Aculeo’s beautiful wife, Titiana, judges him a fool and returns to Rome with their son, Atellus. Her wealthy family soon finds a new husband for her.
Aculeo is leading an aimless existence in a small apartment with his slave. Xanthias, and gradually drinking his way through the meagre amounts he can raise from the sale of Titiana’s jewellery.
Former friends who equally lost their fortunes blame Aculeo for persuading them to invest with him though it is obvious he has lost as much as anyone.
Alexandria is a city of extremes. There are numerous fine buildings and prosperous districts. At the same time a much greater part of the city is composed of slum level housing and acute poverty. In the book there is no middle class. A resident is either a member of the rich elite or desperately poor. Aculeo has moved the heights to the depths.
The strength of the book is in its descriptions of Alexandria and its history. I learned a great deal about the city.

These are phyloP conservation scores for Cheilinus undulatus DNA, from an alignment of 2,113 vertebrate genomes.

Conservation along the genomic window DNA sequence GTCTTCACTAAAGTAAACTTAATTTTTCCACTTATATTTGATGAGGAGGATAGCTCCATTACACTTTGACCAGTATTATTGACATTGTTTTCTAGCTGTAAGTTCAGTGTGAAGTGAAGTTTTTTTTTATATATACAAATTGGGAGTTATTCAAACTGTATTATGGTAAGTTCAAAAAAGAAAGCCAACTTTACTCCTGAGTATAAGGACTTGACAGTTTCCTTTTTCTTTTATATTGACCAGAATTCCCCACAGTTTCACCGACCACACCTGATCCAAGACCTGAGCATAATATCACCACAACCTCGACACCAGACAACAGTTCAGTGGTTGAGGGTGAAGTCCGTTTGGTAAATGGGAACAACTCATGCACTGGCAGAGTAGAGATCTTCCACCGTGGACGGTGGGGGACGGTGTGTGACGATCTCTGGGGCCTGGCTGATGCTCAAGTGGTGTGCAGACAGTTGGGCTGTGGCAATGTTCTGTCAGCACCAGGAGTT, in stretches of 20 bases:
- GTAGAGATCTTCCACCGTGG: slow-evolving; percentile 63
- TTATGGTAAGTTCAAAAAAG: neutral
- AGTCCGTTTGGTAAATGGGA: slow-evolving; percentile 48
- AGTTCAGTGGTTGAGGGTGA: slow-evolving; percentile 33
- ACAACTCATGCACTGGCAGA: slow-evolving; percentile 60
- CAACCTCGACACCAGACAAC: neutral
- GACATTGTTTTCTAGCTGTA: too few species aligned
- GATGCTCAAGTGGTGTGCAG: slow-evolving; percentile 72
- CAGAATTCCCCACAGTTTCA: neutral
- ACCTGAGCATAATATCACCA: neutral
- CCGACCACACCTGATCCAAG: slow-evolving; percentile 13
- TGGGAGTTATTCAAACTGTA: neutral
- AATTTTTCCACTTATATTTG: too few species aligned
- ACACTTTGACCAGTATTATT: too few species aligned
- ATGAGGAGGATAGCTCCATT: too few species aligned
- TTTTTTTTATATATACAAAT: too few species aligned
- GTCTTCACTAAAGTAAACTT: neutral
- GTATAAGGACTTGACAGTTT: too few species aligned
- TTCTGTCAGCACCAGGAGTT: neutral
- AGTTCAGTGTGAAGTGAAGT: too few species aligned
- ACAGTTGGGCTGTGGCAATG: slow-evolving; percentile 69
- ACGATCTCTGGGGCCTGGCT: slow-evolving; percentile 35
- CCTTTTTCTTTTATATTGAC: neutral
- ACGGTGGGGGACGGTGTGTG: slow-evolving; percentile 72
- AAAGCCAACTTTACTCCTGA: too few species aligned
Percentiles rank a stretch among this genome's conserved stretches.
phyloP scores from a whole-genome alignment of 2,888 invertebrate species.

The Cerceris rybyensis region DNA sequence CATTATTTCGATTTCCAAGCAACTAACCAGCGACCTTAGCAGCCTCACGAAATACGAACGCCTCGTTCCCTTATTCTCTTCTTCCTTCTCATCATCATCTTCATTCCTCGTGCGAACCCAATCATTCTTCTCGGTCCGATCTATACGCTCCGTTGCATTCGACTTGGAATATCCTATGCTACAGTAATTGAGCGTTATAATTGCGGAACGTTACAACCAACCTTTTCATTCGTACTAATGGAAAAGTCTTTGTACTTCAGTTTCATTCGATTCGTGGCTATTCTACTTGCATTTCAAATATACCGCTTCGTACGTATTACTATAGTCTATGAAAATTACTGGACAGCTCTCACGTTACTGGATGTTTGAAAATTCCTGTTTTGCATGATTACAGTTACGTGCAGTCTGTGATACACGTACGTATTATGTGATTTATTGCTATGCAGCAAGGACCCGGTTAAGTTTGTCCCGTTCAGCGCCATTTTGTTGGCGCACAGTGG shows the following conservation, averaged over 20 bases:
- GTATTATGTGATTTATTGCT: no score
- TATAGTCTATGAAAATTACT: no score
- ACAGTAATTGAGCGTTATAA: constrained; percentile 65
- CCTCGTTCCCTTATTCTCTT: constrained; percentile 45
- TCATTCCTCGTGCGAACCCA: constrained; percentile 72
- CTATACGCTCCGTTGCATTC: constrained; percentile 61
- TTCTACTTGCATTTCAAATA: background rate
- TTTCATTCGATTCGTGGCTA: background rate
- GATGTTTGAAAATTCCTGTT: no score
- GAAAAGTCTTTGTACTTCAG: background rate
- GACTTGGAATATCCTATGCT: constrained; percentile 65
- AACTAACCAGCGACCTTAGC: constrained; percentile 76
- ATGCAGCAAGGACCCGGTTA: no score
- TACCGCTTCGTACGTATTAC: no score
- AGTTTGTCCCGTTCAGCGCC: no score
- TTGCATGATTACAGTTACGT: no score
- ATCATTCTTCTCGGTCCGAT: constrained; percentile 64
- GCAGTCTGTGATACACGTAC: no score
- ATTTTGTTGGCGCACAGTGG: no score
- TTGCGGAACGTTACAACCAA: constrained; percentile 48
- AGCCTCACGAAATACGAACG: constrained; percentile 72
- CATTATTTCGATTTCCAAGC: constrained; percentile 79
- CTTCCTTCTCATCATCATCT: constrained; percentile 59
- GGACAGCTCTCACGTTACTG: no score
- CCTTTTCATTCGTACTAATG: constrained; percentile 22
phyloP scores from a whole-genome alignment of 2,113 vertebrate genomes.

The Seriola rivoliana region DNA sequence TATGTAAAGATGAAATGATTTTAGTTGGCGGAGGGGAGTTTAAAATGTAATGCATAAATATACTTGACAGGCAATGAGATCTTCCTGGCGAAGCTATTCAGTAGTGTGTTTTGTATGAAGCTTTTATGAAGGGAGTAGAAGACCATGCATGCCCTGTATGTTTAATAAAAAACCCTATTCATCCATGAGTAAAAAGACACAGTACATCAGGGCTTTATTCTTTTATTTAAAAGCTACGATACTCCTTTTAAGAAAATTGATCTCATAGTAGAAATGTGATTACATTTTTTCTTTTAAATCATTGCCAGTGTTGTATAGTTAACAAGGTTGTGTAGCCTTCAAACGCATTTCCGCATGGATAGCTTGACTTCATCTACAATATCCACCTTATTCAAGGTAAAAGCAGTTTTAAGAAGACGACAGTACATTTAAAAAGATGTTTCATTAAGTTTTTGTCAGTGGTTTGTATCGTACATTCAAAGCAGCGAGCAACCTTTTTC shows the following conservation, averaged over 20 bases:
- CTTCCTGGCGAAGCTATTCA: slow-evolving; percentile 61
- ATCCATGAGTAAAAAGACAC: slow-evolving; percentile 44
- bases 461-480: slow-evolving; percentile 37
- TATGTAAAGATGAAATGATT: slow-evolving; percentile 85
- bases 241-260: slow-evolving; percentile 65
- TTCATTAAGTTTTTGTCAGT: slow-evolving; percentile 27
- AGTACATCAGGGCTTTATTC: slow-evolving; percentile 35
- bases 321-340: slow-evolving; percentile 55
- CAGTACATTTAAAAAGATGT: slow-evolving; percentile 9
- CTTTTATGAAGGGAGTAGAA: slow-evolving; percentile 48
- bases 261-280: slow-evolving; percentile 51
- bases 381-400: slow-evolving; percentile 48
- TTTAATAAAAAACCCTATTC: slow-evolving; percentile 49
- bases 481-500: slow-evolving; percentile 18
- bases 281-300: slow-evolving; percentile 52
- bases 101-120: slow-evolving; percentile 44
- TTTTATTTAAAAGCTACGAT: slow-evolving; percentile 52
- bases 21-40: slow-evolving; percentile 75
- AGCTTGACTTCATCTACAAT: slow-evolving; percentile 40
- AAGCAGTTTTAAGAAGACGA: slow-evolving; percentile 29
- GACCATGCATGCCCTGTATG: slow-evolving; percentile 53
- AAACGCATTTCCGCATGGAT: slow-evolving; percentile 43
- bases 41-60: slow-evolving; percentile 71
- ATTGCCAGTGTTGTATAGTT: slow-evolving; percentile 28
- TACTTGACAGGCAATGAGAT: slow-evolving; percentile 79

The book was a good example of the challenge of names in ancient crime fiction. There are so many unfamiliar names for such matters as people, government and religion (objects, buildings and principles).
For many of the characters it was easy to tell if they were good or bad by their appearance.
It was hard to maintain interest in the story when the main characters are extremely poor and living bleak dark lives. I believe I can enjoy stories where the characters are poor but prefer not everything be grim about them.
Aculeo is muddled at times, no doubt from the large quantities of cheap wine he consumes, which left the plot for periods unclear to me.
Aculeo is roused from his listless life by reports that Iovinus, an associate of his deceased business partner, has not drowned with the sunken fleet but is in Alexandria. As he searches for Iovinus there are murders of women with which Aculeo becomes involved. I did not find the combination of mysteries worked well together. I think it would have been better to have concentrated on either the financial mystery of the missing ships or the cruel murders of young women.
I did find Sekhet, an aged healer and funeral attendant, a fascinating character. She had better potential to be the sleuth with her clever mind and unusual combination of skills.
I admired the ending. It was not predictable and suspenseful.
A reader interested in mysteries set in ancient times will find the book interesting. I thank the author for sending me a copy of the book (Nov. 1/13)